Ongwen Trial: UPDF Witness Cautioned About Conduct in Court

During Wednesday’s hearing in the trial of Dominic Ongwen at the International Criminal Court (ICC), it emerged that a senior officer with one of Uganda’s intelligence agencies suspected a member of the Ugandan military destroyed documents related to the Uganda government’s interception of radio communications of the Lord’s Resistance Army (LRA).

The possibility that officers of different agencies eavesdropping on LRA radio communications were suspicious of each other came out when Krispus Ayena Odongo, Ongwen’s lead defense lawyer, read out in court an excerpt of a letter a senior intelligence officer with the Internal Security Organization (ISO) wrote to his superior.

Odongo did not name the officer in open court, but he said he had testified before the ICC earlier. A senior intelligence officer of the ISO testified before the ICC about his agency’s interception of LRA radio communications between January 27 and February 1 this year. During his testimony on January 31, the issue of his working relationship with his colleagues came up.

The reason Odongo read out the letter is because it referred to Witness P-003, who is currently on the stand. The witness was also an interceptor but working for the Uganda People’s Defense Forces (UPDF). Both the ISO and UPDF carried out their interception operations in the same compound in the northern Uganda town of Gulu.

“Worst of all, when he is alone in the office he tears some documents from the file,” read part of the letter Odongo read out in court.

“Otherwise, in conclusion, we at the station are committed to working together as a team so that we achieve the goal but only him [name written but not read out in court] who frustrates our efforts,” concluded the letter Odongo read out.

When asked what he had to say, Witness P-003 said he did not know where Odongo got the document from.

“If there was a complaint against me, I should have been summoned within the 4th Division [of the Ugandan military],” the witness said.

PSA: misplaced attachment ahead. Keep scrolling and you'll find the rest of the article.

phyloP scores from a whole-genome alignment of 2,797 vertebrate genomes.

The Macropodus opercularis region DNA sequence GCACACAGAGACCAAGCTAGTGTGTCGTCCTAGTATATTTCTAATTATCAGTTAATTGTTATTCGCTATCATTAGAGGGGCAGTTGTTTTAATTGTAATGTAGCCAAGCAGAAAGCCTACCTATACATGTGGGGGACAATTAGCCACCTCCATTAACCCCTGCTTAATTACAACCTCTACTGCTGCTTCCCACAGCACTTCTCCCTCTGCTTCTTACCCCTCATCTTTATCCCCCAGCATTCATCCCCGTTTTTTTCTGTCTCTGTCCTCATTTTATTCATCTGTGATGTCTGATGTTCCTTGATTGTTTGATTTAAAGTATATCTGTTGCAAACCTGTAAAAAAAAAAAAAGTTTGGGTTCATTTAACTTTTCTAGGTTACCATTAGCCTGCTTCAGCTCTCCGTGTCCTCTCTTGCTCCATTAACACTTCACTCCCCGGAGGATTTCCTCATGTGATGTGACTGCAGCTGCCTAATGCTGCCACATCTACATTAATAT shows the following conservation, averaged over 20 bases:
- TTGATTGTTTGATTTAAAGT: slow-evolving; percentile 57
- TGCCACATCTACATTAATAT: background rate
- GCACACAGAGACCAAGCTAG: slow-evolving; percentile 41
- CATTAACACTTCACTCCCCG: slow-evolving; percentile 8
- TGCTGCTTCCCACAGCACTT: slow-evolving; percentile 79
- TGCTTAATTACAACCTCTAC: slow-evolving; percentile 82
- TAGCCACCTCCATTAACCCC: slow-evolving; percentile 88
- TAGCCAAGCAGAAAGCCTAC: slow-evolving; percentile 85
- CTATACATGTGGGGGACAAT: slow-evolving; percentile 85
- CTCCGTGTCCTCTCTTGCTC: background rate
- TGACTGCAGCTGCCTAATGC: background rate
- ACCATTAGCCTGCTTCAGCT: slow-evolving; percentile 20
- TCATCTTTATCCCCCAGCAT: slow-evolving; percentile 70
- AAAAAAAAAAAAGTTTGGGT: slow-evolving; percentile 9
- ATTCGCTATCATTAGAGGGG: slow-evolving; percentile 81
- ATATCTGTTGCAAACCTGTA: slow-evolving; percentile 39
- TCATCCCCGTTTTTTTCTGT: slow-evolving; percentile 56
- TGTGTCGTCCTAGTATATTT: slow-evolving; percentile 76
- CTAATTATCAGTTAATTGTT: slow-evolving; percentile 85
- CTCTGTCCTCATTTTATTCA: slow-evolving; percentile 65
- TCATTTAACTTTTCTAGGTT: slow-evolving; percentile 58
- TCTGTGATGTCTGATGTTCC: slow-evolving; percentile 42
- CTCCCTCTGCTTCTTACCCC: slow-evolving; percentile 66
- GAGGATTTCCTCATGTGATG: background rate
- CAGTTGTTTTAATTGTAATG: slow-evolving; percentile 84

Written and audio records of the Ugandan government’s eavesdropping operation on LRA radio communications form part of the evidence the prosecution is presenting to the court to prove the 70 counts of war crimes and crimes against humanity that Ongwen is facing.

Some of the charges Ongwen faces are for his alleged role as a commander with the LRA between 2003 and 2004 during attacks on the Pajule, Odek, Abok, and Lukodi camps for people displaced by the conflict in northern Uganda. Other charges Ongwen faces include forcibly marrying seven women, who were girls at the time, and committing sexual crimes against them.

The letter that Odongo read out in court was part of his line of questioning about the working relationship between the ISO interceptor and Witness P-003. Before reading out the letter, Odongo asked Witness P-003 about an incident in which the ISO interceptor said the witness drew a gun on him after which the ISO interceptor wrote a complaint.

Witness P-003 denied quarreling with anyone and also denied knowing that there had been a complaint against him. Odongo asked him several questions on this issue and the witness denied knowing anything but then went on to accuse Odongo twice of making up the allegation. Presiding Judge Bertram Schmitt intervened to caution the witness to answer the questions he was being asked.

On further questioning, the witness responded, “I have said all the truth that I have, and I think I seem to have run out of words now. What counsel has said are lies.”

Wednesday’s hearing began with Witness P-003 challenging Odongo on the kind of questions he was asking. Judge Schmitt intervened to assure the witness the court would intervene if Odongo asked inappropriate questions and he should answer the questions he is asked. The judge also asked the witness to abandon his “defensive attitude.”

After several questions, Witness P-003 still continued to challenge Odongo on the questions he was asking, questioning Odongo’s motives because he is a legislator with the opposition in Uganda.

“You are not here to assess the proprietary of the questions addressed to you,” Judge Schmitt told the witness. He added, “I would strongly advise you in the future to answer the questions that are put to you.”

“It’s absolutely clear that we are a court. We are following the rule of law. We are not following the rule of politics,” Judge Schmitt concluded.

At the end of Wednesday’s hearing, Judge Schmitt asked the witness to return with a fresh attitude when the hearing continues on Thursday.

News Agencies